Orgs Struggle To Make SharePoint's Case to Employees

Organizations are largely deploying SharePoint, but employees and departments remain unconvinced about using the content and document management system for themselves, according to a recent survey by industry group AIIM.

AIIM is a large nonprofit and influential trade association covering the enterprise and information technology markets. The group surveyed 274 of its members in June for its 2016 "Impact of SharePoint" report, available here with registration. The report found that SharePoint use has increased incrementally since last year, but more than half (58 percent) of respondents said that convincing users remains a challenge. The key problem, according to 43 percent, is that employees or groups have their own preferred file-sharing applications for everyday usage.

Nearly one-quarter (23 percent) said they are planning hybrid environments, with a majority of their content being hosted in SharePoint Online, while some portion of their data deemed sensitive remaining on-premises. About 17 percent of respondents are planning to move everything into SharePoint Online.

Also, while SharePoint Server 2016 has been generally available since May, only 23 percent are aware of what the new version offers, while 29 percent have no idea. A quarter said they're still on SharePoint 2010 and 41 percent on SharePoint 2013. Only 17 percent said they'll increase spending to upgrade to SharePoint 2016, while 13 percent say they'll purchase the new release for the first time and a mere 2 percent have gone live with it. (Granted, at the time the survey was taken, SharePoint 2016 had only been in the market for one month.)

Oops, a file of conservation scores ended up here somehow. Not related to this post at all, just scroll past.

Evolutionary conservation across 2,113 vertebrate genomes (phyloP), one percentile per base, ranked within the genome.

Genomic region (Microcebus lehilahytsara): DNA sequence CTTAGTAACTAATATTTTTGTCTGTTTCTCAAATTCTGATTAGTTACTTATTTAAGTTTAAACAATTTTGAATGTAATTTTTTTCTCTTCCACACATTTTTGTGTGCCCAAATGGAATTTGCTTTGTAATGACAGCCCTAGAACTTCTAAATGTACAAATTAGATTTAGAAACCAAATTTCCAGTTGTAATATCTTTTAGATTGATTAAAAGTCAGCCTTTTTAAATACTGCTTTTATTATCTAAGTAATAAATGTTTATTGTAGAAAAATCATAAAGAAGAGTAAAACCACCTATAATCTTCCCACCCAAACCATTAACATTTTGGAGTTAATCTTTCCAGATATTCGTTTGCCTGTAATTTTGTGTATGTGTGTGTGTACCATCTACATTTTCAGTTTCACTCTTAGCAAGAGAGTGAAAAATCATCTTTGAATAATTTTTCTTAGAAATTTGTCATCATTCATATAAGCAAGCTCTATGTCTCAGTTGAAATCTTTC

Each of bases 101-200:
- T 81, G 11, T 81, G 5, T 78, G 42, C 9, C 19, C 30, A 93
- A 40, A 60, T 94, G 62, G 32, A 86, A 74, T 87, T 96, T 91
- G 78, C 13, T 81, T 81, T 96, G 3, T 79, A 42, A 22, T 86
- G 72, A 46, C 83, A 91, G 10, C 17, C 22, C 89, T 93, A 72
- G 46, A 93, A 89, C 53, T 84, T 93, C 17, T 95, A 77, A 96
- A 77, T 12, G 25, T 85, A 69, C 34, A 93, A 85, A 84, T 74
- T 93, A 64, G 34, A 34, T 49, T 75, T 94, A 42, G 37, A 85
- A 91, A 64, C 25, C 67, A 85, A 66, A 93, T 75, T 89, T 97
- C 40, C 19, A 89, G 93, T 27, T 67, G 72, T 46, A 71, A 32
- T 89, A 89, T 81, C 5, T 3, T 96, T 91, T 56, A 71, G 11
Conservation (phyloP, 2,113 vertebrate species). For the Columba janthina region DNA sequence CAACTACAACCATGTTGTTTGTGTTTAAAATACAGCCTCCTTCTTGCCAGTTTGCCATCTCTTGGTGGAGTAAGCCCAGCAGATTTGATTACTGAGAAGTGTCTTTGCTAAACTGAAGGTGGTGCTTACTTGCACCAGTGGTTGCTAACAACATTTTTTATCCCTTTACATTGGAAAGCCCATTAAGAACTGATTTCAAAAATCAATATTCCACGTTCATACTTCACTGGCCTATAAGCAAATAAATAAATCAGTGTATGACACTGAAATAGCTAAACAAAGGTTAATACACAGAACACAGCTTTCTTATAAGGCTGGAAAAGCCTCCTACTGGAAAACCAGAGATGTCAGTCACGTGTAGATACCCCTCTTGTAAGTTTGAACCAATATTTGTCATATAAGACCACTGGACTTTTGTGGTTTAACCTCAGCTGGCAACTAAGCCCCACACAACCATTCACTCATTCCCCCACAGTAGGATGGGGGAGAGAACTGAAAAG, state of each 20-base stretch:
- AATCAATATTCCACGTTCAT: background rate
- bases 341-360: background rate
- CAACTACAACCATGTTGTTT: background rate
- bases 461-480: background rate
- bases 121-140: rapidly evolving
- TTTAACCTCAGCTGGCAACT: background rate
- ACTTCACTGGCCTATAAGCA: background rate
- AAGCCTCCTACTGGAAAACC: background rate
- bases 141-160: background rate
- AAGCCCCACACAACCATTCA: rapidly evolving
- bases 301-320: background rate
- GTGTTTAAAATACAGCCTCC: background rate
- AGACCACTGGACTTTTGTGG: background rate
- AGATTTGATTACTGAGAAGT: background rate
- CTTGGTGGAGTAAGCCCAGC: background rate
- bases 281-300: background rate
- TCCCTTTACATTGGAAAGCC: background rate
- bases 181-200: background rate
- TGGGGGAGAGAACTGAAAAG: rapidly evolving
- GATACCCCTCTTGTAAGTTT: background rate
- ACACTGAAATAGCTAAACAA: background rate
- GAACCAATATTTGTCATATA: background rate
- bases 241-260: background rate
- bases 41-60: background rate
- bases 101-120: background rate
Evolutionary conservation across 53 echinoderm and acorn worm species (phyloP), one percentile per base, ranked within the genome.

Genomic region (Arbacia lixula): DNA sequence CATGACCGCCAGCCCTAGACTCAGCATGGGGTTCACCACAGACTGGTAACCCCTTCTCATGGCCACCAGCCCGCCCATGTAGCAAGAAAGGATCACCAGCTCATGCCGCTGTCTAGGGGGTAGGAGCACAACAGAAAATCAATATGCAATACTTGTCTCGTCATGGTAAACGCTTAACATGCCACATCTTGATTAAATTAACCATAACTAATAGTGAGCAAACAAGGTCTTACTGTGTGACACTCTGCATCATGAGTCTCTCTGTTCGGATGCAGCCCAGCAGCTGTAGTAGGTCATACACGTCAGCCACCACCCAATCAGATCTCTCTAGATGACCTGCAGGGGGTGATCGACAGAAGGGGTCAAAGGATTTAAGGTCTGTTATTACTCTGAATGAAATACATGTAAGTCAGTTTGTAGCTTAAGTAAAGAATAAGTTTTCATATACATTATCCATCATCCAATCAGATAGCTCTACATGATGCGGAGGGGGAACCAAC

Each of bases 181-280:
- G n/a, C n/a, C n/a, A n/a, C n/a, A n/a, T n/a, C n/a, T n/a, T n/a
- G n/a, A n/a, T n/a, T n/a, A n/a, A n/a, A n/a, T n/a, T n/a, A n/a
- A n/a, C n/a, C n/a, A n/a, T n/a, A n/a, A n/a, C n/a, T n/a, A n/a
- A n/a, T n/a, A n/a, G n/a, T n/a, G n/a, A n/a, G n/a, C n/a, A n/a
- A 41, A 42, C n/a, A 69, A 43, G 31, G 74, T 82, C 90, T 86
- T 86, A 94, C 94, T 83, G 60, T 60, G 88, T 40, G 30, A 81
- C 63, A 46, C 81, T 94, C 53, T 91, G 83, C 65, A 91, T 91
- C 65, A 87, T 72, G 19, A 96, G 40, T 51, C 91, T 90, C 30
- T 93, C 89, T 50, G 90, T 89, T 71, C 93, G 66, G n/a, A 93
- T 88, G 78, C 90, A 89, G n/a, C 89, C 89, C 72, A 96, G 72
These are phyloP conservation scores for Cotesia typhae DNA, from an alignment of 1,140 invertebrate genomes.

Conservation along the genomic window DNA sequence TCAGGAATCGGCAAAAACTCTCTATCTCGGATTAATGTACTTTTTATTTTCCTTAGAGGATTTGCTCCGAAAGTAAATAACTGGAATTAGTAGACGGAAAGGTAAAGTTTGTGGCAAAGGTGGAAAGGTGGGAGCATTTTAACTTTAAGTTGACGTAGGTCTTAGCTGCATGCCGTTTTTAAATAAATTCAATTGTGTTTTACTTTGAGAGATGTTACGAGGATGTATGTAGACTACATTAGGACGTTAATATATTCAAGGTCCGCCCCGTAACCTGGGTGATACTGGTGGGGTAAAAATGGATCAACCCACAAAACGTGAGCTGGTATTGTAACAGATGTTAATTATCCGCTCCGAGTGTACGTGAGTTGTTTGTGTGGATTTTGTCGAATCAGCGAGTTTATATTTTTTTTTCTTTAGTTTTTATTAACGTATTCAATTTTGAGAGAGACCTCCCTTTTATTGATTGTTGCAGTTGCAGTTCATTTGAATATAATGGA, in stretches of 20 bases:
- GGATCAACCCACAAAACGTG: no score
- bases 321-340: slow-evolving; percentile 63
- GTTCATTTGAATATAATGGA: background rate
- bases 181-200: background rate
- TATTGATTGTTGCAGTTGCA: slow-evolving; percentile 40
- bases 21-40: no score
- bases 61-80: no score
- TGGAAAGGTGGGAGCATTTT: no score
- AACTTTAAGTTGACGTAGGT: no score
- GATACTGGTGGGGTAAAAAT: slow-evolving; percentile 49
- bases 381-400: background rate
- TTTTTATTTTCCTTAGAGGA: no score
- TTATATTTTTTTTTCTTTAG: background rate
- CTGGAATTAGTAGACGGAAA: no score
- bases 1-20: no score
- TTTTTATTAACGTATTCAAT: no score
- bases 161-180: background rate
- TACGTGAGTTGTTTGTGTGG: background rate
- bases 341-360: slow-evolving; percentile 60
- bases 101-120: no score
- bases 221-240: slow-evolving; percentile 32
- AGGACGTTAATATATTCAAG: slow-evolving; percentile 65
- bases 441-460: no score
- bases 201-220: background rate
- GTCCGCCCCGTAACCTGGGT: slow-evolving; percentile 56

Twenty-eight percent of organizations identified SharePoint as their main enterprise content management/document management (ECM/DM) system, with 13 percent saying it's important to their overall ECM/DM environment.

However, 22 percent reported reluctant employees are hampering adoption of SharePoint.

Since its release, many organizations have struggled to get broad groups of employees to use SharePoint. A substantial percentage (40 percent) said their SharePoint implementations aren't successful, with two-thirds (67 percent) blaming that on inadequate user training. About the same portion (66 percent) said it's too difficult to use, and 64 percent reported that lack of support from senior management is the reason that their deployments have failed.

"I've heard personally from folks that have said senior management decided to deploy SharePoint because it's SharePoint but they have no clear understanding of what it's supposed to do," said Bob Larrivee, vice president and chief analyst of AIIM. "Change management is still a big issue when it comes to SharePoint."

According to the survey, 58 percent of respondents cited change management for their reluctance to use SharePoint, with 51 percent blaming it on a lack of technical expertise and more than one-third pointing to inconsistent metadata classifications as a key problem.

Barry Jinks, CEO of Colligo, which co-sponsored the AIIM survey along with Gimmal, said executive sponsorship is critical. "If you don't have senior management support and governance for SharePoint, people will say, 'Maybe I'll use SharePoint, maybe Dropbox, Box or seeming else,'" Jinks said. "So you get this mishmash of document storage solutions throughout a company."

Despite those challenges, there is some good news. About 58 percent said that revitalizing their SharePoint projects through user training is a priority and 50 percent said they plan to update their SharePoint government policies. More than one-third (35 percent) say they plan to focus on making SharePoint their primary ECM.

About the Author

Jeffrey Schwartz is editor of Redmond magazine and also covers cloud computing for Virtualization Review's Cloud Report. In addition, he writes the Channeling the Cloud column for Redmond Channel Partner. Follow him on Twitter @JeffreySchwartz.